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Off-Road Cooking

By: Reading Time: 3 Minutes
Previous Article Going whole hog

Chef is more than a career—it’s almost like a personal brand. Chefs are food experts, organizational geniuses, artists, and revolutionaries, all rolled into one. When everyone else has gone home for the day, they’re hitting their stride, adrenalin coursing through their veins and… sorry, too schmaltzy? Okay, maybe. Anyway, chefs work a lot and barely have any free time.

And what do they do on their days off? Hang up their aprons and order pizza? Yeah… not likely. Any chef will tell you that passion for cooking isn’t something you just set aside like a hammer and nails. It’s part of you, burned into you over the years, until it’s like a tattoo or a computer chip in your neck. At least, that’s how Réne Linke, a caterer based in the Ruhr Area town of Velbert, feels. Cooking is in his blood, whether he’s at work or not.

For years now, Linke has been stilling his love of adventure through the Land Rover Experience Tour, which he’s taken part in nine times already. It’s brought him to every corner of the world, including Iceland, Namibia, Canada, Australia, and—most recently—Peru. We hardly have to ask what he was doing on those tours, of course. Even the hardiest adventurers have to eat sooner or later. And even in the most breathtakingly beautiful places on Earth, food can make all the difference in the success or failure of the trip.

Image: Jonas Egert

As the Land Rover Experience Tour chef, he feeds around 40-50 people each day, including tour participants, staff, and media partners—and it’s all off-road. On last year’s trip, he covered more than 1,200 miles in a Land Rover Discovery over 14 days, and it was the very definition of “off-roading.” Jungle paths? Desert roads? Mountain passes at altitudes above 16,000 feet? Check, check, check.

Linke always arrives on location a week before everyone else, so that he’ll have plenty of time to stock up on supplies, convert the vehicle into a mobile kitchen, and scope out the scene. His standard equipment: coolers, a gas grill, an emergency generator, a  SelfCookingCenter, and a camping pump (so that he can use the combi-steamer’s steaming function outdoors).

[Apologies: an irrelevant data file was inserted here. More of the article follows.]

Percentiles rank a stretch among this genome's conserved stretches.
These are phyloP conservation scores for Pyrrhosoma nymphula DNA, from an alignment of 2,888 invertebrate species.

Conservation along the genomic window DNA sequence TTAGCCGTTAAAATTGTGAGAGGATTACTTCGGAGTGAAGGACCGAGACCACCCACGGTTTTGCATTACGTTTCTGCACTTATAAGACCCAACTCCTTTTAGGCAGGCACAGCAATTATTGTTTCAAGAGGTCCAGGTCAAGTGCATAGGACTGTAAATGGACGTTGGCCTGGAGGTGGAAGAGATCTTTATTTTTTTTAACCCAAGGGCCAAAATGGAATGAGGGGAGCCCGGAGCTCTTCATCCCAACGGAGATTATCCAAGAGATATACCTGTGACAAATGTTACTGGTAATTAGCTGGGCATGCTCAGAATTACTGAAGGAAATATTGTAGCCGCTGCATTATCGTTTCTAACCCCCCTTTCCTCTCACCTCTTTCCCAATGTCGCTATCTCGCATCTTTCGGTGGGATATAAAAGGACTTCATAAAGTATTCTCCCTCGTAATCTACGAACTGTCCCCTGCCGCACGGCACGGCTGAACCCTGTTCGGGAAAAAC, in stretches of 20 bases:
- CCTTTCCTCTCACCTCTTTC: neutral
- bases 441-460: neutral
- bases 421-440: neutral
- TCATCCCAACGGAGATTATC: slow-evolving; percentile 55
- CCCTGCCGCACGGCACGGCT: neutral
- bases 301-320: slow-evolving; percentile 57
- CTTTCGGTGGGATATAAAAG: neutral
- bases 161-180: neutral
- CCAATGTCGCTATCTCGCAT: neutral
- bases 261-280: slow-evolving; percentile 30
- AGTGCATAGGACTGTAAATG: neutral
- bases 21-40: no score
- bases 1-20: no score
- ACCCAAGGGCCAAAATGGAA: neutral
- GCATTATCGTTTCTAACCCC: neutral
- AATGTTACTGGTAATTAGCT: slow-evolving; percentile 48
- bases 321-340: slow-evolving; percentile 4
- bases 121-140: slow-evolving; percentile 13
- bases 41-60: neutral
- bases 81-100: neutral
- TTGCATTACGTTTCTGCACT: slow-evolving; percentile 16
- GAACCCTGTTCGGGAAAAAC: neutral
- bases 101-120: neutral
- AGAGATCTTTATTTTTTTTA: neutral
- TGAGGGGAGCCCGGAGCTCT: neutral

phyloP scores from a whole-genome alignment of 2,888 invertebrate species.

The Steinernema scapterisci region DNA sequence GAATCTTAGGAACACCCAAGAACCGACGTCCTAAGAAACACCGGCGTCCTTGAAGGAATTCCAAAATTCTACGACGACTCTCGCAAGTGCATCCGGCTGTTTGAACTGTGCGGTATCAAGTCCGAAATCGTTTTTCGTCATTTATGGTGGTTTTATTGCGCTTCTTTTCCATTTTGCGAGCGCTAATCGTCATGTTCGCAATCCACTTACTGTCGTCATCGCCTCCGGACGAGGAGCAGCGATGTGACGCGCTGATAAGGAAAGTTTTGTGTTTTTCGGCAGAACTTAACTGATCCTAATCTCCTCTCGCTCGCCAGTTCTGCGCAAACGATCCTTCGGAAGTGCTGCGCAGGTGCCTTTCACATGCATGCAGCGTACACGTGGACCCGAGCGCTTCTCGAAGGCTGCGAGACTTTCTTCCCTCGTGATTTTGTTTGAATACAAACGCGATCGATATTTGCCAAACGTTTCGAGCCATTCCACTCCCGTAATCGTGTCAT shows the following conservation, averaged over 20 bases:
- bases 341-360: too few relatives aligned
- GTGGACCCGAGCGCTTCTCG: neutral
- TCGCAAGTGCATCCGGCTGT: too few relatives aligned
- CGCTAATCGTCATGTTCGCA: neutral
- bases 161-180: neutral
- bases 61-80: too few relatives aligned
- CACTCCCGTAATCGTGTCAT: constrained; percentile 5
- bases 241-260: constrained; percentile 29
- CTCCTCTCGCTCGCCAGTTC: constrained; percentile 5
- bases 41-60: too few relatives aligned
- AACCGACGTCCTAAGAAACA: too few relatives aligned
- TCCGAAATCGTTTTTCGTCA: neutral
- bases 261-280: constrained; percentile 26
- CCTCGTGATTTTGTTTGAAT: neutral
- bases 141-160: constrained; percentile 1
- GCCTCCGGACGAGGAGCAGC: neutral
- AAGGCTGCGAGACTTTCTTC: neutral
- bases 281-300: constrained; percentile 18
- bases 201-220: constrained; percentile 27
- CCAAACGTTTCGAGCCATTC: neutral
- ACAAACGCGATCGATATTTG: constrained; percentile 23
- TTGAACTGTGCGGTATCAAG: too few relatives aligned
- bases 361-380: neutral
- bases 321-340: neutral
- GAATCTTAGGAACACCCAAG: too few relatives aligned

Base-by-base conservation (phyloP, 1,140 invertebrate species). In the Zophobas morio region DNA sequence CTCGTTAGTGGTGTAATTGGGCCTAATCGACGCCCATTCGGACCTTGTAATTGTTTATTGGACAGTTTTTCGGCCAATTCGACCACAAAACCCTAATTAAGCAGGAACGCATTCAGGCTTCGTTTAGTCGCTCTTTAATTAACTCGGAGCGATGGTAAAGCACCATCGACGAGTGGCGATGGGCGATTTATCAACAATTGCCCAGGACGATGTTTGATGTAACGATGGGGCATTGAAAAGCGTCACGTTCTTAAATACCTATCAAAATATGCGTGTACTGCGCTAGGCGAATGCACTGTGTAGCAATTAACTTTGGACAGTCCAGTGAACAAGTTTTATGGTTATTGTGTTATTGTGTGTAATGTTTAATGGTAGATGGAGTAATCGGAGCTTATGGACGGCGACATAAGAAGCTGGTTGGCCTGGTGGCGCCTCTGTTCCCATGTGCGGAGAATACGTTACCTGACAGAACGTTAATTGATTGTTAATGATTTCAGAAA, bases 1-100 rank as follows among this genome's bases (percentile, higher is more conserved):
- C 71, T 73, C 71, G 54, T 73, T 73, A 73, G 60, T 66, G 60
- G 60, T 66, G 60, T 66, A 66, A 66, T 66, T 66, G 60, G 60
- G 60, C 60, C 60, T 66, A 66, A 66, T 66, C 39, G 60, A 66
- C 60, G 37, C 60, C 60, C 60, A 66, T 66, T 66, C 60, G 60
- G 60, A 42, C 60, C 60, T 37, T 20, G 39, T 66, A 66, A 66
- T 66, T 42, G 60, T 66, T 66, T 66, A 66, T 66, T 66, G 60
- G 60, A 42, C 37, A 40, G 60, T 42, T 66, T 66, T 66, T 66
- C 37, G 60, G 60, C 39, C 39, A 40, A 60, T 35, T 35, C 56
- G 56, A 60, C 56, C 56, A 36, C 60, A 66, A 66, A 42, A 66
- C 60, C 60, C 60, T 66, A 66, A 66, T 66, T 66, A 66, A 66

You might be surprised just how well participants eat during the trip: in Peru, Linke served tuna steaks, rice and potato dishes, ceviche, sirloins, asparagus, shrimp, and even fresh-baked chocolate cake, just to name a few. Not bad for a campfire cookout in the middle of nowhere…

Days on tour are long and stressful. At night, everyone camps out in swags, which are super-solid one-person tents with built-in mattresses. Linke’s always the first one up in the morning— his alarm goes off at 4 AM. Someone has to make breakfast, after all. Scrambled eggs, hard rolls, freshly baked croissants… no wonder the tour chef rarely gets more than four hours of sleep a night.

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Linke plans his menus out in advance as much as possible, taking local conditions and cuisine into account, but something usually throws a wrench into their plans. A landslide blocking the road, for example, so everyone has to drive all the way back to the previous checkpoint…  which means they have to set up their mobile kitchen at night using head lamps… and, oh, Réne, as long as we’re back here, how about we make a meal for the entire village, too? With nine tours under his belt, though, Linke’s used to improvising, and he’s good at finding workarounds. As he says, cooks who can’t find workarounds are sh**ty cooks.

Off-Road Catering

Image: Jonas Egert

Sandy, muddy, narrow, unfinished roads are some of the biggest challenges participants face on tour. They come with the off-roading territory, of course—slashing, schlepping, shoving, and shoveling pathways are all part of the program. Linke once spent ten hours with a co-worker on his shoulders, hacking palm leaves out of the way, so the group could continue driving through the Australian outback. Every day is different. Gas can be another challenge, especially when it comes to Land Rovers. Just like chefs, even the most motivated Land Rover can’t run on empty…

Fortunately, Land Rover tours aren’t focused on winning or getting places quickly. They’re about the journey as much as the destination. Besides off-road driving skills and the ability to use a GPS, participants need stamina and team spirit— Land Rover tours are about succeeding together.

The journey continues in 2019; This time, Land Rover’s headed to Kavango Zambezi National Park in Namibia, the world’s second-largest nature preserve.
Réne Linke will be there, too, of course, living his dreams of adventure and excitement once more… and then happily returning to the wife and daughter waiting for him back in Velbert. Believe it or not, at the end of the day, Linke says there’s no place like home.

Craving adventure? Look no further: Landrover-experience.de

 

About René Linke
René Linke has been running Linke Catering, his successful high-end catering business in Velbert, for more than 20 years. The 47-year-old works with his brother, André, to create unforgettable experiences in premium locations. Outside of work, he lives for adventure, and he’s been getting it for years as part of the Land Rover Experience Tour. He’s been part of it nine times now. As a chef, of course. And it’s taken him to some of the most remote places on Earth…

 

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